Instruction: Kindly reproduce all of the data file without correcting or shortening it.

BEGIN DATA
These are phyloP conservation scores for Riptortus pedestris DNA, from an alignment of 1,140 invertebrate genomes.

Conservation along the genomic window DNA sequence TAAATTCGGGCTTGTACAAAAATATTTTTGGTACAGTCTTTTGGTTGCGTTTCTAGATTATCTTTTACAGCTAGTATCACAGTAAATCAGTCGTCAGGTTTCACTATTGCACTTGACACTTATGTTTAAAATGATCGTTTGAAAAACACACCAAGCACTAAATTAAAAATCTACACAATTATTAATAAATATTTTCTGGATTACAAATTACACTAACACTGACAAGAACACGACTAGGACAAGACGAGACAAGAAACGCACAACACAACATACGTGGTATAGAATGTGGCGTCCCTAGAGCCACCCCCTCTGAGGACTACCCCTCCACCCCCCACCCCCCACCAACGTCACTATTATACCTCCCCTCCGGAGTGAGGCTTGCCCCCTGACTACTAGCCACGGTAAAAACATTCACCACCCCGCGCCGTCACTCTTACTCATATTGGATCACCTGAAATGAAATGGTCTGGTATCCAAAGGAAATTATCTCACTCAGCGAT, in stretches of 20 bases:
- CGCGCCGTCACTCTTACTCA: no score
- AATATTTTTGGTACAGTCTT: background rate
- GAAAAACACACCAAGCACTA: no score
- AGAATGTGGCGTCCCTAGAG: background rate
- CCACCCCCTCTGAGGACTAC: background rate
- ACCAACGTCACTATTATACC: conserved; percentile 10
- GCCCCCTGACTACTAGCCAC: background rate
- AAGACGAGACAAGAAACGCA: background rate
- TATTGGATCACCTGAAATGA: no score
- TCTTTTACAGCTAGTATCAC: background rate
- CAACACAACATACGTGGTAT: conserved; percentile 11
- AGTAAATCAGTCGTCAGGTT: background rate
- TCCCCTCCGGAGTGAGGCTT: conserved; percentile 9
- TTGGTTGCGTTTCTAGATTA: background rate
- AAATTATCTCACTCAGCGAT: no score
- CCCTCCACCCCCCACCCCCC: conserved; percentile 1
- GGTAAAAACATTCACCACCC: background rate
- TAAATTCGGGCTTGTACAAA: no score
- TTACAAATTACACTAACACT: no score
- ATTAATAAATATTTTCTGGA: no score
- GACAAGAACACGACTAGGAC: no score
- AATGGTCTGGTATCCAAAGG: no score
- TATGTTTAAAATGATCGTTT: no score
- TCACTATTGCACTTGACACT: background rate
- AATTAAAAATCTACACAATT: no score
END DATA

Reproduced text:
These are phyloP conservation scores for Riptortus pedestris DNA, from an alignment of 1,140 invertebrate genomes.

Conservation along the genomic window DNA sequence TAAATTCGGGCTTGTACAAAAATATTTTTGGTACAGTCTTTTGGTTGCGTTTCTAGATTATCTTTTACAGCTAGTATCACAGTAAATCAGTCGTCAGGTTTCACTATTGCACTTGACACTTATGTTTAAAATGATCGTTTGAAAAACACACCAAGCACTAAATTAAAAATCTACACAATTATTAATAAATATTTTCTGGATTACAAATTACACTAACACTGACAAGAACACGACTAGGACAAGACGAGACAAGAAACGCACAACACAACATACGTGGTATAGAATGTGGCGTCCCTAGAGCCACCCCCTCTGAGGACTACCCCTCCACCCCCCACCCCCCACCAACGTCACTATTATACCTCCCCTCCGGAGTGAGGCTTGCCCCCTGACTACTAGCCACGGTAAAAACATTCACCACCCCGCGCCGTCACTCTTACTCATATTGGATCACCTGAAATGAAATGGTCTGGTATCCAAAGGAAATTATCTCACTCAGCGAT, in stretches of 20 bases:
- CGCGCCGTCACTCTTACTCA: no score
- AATATTTTTGGTACAGTCTT: background rate
- GAAAAACACACCAAGCACTA: no score
- AGAATGTGGCGTCCCTAGAG: background rate
- CCACCCCCTCTGAGGACTAC: background rate
- ACCAACGTCACTATTATACC: conserved; percentile 10
- GCCCCCTGACTACTAGCCAC: background rate
- AAGACGAGACAAGAAACGCA: background rate
- TATTGGATCACCTGAAATGA: no score
- TCTTTTACAGCTAGTATCAC: background rate
- CAACACAACATACGTGGTAT: conserved; percentile 11
- AGTAAATCAGTCGTCAGGTT: background rate
- TCCCCTCCGGAGTGAGGCTT: conserved; percentile 9
- TTGGTTGCGTTTCTAGATTA: background rate
- AAATTATCTCACTCAGCGAT: no score
- CCCTCCACCCCCCACCCCCC: conserved; percentile 1
- GGTAAAAACATTCACCACCC: background rate
- TAAATTCGGGCTTGTACAAA: no score
- TTACAAATTACACTAACACT: no score
- ATTAATAAATATTTTCTGGA: no score
- GACAAGAACACGACTAGGAC: no score
- AATGGTCTGGTATCCAAAGG: no score
- TATGTTTAAAATGATCGTTT: no score
- TCACTATTGCACTTGACACT: background rate
- AATTAAAAATCTACACAATT: no score